The European Union (EU) must impose a total ban on Israeli settlement products entering its markets and ensure that Israeli companies operating in the occupied Palestinian territories are not benefitting from EU-Israel trade agreements, according to a new report.
"Given that trading in settlement goods amounts to a form of recognition and supports the sustainability of entities that violate peremptory norms of international law, a ban on settlement produce… is to be considered amongst those actions that Third Party States should undertake to comply with their customary international law obligations," the report, written by Palestinian human rights group Al-Haq, states.
The report, entitled "Feasting on the Occupation: Illegality of Settlement Produce and the Responsibility of EU Member States under International Law," was released on Monday.
The boycott of settlement goods and companies is lawful, the report says, since Israeli settlements are illegal under international law, actively denying Palestinians the right to self-determination, and incuring the destruction and unlawful use of local resources, including water resources.
According to Al Haq Director Shawan Jabarin, EU imports of settlement products "help to sustain their very existence.
"As things stand, the EU is doing little more than ticking a box by acknowledging that settlements are illegal. Until they support this rhetoric with action and ensure that no assistance or recognition are provided to settlements, even indirectly, any such criticism will continue to be meaningless," Jabarin said.
The EU is Israel's largest trading partner. In 2011, total trade between the two parties reached almost $20bn. Israel imports approximately 35 percent of its products from the EU, while more than 26 percent of Israeli exports land in European markets.
According to "Trading Away Peace", a report released by 22 European human rights groups working in the area, exports from Israeli settlements to the EU total approximately $300m annually and represent about 2 percent of all Israeli exports to the EU.
Despite the low percentage of overall Israel-EU trade emanating from the settlements, the report says that these exports "still amount to a considerable quantity in absolute terms and are of vital importance for the economic viability of many settlements."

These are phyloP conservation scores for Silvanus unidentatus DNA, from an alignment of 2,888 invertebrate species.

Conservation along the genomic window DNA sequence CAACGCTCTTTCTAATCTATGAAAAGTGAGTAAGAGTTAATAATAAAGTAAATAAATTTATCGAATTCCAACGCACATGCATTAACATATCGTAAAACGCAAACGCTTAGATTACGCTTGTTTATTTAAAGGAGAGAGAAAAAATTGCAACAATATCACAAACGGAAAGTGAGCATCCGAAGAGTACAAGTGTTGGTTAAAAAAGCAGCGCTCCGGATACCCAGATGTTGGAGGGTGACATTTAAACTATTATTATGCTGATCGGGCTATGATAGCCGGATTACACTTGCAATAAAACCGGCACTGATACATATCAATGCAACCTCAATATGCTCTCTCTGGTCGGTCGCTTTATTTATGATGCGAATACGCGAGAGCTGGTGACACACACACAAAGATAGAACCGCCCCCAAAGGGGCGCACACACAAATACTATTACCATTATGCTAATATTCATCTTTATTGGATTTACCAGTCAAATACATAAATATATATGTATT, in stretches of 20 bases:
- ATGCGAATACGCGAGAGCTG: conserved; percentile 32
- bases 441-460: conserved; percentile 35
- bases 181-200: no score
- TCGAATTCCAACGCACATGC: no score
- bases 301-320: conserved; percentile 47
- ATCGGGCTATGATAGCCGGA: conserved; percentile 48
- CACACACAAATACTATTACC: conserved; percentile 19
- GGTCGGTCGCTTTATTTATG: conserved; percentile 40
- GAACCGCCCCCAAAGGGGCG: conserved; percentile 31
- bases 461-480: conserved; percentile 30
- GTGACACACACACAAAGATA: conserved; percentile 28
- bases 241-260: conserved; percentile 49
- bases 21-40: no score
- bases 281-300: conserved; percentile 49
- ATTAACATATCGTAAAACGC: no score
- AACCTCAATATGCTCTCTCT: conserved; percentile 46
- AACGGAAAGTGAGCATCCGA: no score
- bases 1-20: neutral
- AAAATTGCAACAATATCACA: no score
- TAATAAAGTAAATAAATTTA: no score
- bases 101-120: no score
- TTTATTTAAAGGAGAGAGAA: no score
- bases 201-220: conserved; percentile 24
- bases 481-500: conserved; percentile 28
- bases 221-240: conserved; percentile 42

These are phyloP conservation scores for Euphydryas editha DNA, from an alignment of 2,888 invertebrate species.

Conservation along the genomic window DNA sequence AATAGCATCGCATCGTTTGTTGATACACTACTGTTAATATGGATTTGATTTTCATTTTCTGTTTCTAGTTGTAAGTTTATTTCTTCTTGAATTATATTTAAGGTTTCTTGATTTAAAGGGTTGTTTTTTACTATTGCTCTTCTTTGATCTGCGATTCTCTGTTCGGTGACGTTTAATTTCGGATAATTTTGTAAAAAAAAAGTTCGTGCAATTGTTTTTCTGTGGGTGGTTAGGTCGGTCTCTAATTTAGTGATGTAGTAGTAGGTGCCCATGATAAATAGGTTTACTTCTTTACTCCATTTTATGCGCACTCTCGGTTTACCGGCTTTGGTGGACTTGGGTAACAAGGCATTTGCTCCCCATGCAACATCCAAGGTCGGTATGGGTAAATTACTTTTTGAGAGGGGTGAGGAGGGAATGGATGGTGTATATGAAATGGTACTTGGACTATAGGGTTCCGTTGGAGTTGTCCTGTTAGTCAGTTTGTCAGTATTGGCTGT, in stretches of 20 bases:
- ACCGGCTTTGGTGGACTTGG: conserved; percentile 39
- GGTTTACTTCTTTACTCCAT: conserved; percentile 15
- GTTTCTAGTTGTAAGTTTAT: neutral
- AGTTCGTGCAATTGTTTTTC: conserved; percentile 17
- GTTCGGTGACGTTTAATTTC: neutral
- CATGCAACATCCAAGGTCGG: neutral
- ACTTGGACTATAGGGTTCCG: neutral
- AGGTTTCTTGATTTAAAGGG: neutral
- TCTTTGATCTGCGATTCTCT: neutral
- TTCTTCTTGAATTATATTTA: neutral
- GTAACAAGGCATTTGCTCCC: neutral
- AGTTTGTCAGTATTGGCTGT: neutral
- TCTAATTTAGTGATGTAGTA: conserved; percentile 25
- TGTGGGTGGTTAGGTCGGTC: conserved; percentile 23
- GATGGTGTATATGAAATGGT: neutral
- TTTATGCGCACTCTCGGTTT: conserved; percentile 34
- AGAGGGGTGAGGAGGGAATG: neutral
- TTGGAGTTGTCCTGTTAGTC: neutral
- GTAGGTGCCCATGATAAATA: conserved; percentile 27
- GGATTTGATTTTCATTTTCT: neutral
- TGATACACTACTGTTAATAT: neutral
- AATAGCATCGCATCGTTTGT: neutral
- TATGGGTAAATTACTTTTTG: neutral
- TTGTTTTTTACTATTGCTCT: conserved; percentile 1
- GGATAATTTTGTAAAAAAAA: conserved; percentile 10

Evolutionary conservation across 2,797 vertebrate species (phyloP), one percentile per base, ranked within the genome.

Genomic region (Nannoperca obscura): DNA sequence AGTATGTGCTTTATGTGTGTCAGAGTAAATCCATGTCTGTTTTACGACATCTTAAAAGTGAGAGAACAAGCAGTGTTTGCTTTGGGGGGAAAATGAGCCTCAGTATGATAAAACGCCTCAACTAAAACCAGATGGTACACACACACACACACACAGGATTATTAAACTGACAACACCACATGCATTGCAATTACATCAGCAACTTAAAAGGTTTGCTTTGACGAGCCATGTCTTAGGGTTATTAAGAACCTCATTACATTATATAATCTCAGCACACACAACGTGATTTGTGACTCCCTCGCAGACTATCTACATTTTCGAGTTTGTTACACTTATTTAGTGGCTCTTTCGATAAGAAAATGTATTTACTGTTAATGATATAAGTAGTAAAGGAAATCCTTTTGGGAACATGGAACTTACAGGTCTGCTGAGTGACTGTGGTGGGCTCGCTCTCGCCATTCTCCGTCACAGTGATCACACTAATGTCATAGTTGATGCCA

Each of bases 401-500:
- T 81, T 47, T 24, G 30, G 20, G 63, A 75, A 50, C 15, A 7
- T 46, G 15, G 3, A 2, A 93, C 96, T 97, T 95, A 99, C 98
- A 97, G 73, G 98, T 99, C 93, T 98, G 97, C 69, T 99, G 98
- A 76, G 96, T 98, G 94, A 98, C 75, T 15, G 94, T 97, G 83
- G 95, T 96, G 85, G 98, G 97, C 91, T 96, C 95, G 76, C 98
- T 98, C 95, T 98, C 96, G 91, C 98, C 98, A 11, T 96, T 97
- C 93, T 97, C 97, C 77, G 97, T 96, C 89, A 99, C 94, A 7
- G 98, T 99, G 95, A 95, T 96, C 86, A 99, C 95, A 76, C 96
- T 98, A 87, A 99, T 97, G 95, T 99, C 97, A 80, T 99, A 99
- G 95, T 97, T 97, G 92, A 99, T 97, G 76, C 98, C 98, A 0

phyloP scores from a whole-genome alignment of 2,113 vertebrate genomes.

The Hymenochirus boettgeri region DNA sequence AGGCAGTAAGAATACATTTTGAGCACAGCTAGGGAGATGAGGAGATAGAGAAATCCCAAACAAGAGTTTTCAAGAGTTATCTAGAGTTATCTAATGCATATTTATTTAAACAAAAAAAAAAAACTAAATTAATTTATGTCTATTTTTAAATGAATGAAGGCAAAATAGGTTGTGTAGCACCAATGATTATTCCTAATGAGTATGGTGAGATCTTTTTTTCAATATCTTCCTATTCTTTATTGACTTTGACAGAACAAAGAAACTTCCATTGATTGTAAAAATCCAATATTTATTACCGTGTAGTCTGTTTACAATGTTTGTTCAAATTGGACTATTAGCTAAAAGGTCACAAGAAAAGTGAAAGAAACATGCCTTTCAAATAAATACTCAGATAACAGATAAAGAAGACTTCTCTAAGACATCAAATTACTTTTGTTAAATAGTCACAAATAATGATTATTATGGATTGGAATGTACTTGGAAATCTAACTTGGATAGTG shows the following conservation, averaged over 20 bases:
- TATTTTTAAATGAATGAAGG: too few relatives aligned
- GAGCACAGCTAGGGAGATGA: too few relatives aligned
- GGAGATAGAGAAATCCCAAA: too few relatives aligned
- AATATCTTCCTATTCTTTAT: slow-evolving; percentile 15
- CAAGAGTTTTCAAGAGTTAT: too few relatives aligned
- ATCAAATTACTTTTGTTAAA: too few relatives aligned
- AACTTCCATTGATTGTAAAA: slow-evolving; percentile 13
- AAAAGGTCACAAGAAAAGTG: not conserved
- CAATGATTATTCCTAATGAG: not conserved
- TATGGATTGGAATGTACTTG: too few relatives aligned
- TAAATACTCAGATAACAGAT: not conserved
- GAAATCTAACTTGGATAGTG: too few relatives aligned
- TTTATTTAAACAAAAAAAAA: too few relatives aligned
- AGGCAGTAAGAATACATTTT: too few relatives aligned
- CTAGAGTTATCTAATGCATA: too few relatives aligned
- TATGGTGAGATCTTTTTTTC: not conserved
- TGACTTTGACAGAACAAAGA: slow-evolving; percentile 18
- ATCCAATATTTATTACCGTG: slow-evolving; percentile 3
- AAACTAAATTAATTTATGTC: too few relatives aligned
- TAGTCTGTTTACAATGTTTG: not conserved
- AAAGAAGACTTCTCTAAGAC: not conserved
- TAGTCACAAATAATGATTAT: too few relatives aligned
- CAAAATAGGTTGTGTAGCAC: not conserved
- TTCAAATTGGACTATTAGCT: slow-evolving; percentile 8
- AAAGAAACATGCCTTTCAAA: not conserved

The EU currently imports approximately 15 times more from Israeli settlements than from Palestinians, or 100 times more per Israeli settler than per Palestinian.
"The significance of ending the import of colony products is much larger than the direct financial effect."
- Shir Hever, economist
Today, an estimated 500,000 Jewish-Israelis live in illegal settlements over the Green Line, the internationally recognised armistice line dividing Israel from the occupied Palestinian territories. Together, the settlements and their infrastructure cover over 40 percent of the occupied West Bank, including important water reserves and other resource-abundant areas.
Israeli economist Shir Hever estimates that the impact of the settlements from the point of view of consumption is 15.4 percent, while the settlements account for less than 15 percent of the country's total production.
"The significance of ending the import of colony products is much larger than the direct financial effect," Hever told Al Jazeera. "It is a strong statement reminding Israel of the illegality of the colonisation of the West Bank, and a blow to many Israeli and international companies who have turned the occupation into a source of profit."
He said that the Israeli government currently compensates Israeli companies that are forced to pay higher tariffs if European customs agents find that they have falsely labelled products "Made in Israel".
But this compensation, Hever said, cannot go on forever.
"If these companies are not able to export to Europe, the government will have no choice but to stop the compensations, and many companies will leave the West Bank. It could cause a reduction in the number of colonists in the West Bank."
The relationship between Israel and the EU is outlined under the EU-Israel Association Agreement, which was signed in 1995 and came into effect in 2000. The agreement outlines an easing of restrictions on trade and competition, the free movement of goods, and strengthening economic cooperation between both parties, among other things.
It also mandates that a respect for "human rights and democracy" underpin the trade dealings.